5 July 2014 Show

The HomeFix Show | 5 JUL 2014

SPECIAL SHOW: Simple Living- a verbal thought from Joe.

Today’s program is going to be quite different than any other HomeFix Show you have heard. For quite a few years now, I personally along with my wife Vicki have been heading down a path of greater simplicity. Some call this Volunteer Simplicity, some Simple Living or living simply. It doesn’t matter what you call it, the danger is putting a label on it.

The danger is that by calling it something, it assumes that you are trying to fit into a mold of others doing the same thing and that there is a step by step method to success. I do not believe this is true. Success is not the goal. Sounds contradictory but we are all too different to try to end up in the same place.

There are a lot of books, DVD’s, guest speakers, Sunday school classes, and neighborhood small groups highly active in discussing this topic right now. However it is not new. Tough times bring people to this and well as maturity or necessity. I try to learn from others. I have come to realize that I have been influenced to be where I am and some of it has not been good.

I have been reading articles and books on this subject. My wife reads 20 books for every one I do. No way I could keep up with her. I have observed that here is no shortage of opinion or interpretation of the issue that I define as simply Excess or Deficiency. I need to make it clear right now that this is not all about getting rid of things. It is more about balance, and as I bring it up with people, I am surprised how many have not considered this as the source of much of their frustrations. More on that later.

When I get in casual conversation with someone, maybe someone I just met, I have started asking, “What is your passion?” Talk about getting strange looks. I explain that it is not what you do or did, but what you love to do. Later I found this same question in a book and knew I was on the right track. People light up when they talk about their passions. Passion is what keeps us going and is what we look forward to do or be more of. The other side of this is what we SHOULD do because of commitments or responsibilities that allow us to pursue our passions. It is said, What we are passionate about is what we want to be more than what we actually are. What are you passionate about?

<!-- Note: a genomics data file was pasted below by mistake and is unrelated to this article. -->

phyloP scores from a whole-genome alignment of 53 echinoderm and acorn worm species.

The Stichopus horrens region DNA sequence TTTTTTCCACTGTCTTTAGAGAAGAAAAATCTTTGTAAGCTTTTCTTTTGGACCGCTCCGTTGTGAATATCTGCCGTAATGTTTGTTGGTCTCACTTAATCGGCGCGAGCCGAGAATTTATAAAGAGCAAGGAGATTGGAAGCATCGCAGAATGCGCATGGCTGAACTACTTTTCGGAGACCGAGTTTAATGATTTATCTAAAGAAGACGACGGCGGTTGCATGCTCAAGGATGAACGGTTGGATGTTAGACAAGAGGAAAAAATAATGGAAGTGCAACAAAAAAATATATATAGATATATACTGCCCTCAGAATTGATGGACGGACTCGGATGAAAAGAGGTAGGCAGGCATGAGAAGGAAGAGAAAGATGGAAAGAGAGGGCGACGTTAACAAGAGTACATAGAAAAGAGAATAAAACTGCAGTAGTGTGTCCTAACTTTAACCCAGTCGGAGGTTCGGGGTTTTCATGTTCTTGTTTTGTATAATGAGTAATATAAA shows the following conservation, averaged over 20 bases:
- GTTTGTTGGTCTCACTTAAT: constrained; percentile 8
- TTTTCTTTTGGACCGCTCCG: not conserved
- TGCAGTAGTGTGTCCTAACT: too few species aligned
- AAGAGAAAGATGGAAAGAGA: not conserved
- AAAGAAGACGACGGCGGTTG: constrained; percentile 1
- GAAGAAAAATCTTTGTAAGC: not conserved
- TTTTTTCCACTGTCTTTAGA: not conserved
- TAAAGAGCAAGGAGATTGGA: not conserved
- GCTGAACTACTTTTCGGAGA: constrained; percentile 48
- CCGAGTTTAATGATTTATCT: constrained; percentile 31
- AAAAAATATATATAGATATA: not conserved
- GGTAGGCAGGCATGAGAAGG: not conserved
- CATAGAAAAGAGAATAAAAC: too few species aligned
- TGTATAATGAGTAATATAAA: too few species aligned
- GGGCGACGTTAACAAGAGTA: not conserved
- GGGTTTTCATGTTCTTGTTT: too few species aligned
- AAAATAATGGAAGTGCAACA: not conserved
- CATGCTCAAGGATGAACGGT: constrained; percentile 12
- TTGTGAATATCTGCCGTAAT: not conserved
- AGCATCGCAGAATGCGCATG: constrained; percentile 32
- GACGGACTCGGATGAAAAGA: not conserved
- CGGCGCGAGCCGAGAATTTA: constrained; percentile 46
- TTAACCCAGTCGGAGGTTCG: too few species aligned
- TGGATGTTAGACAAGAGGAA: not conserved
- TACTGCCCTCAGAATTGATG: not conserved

Today’s show will be a little preachy, a little opinionated, and a lot of personal revelation. I sincerely hope that you will be able to listen in and search for something that will have meaning for you, and perhaps help you in some way. I am in no way saying that where you are, how you feel, what you do, or anything even like that is wrong. I would never say that, because that is part of what I have come to understand better.

I must also say that some of what we will be going over is not new. Not even close. You may be doing much of this already as part of your personal culture. Grandma may have told you about some of these things years ago. This has been around a long time, and at one point it was normal. The problem is that we have gotten away from Normal.

We have been subjected to influence since the moment we were born. We have been told all too much that more makes you happier. That to feel better, you have to buy something. It is a lie. More on that later also.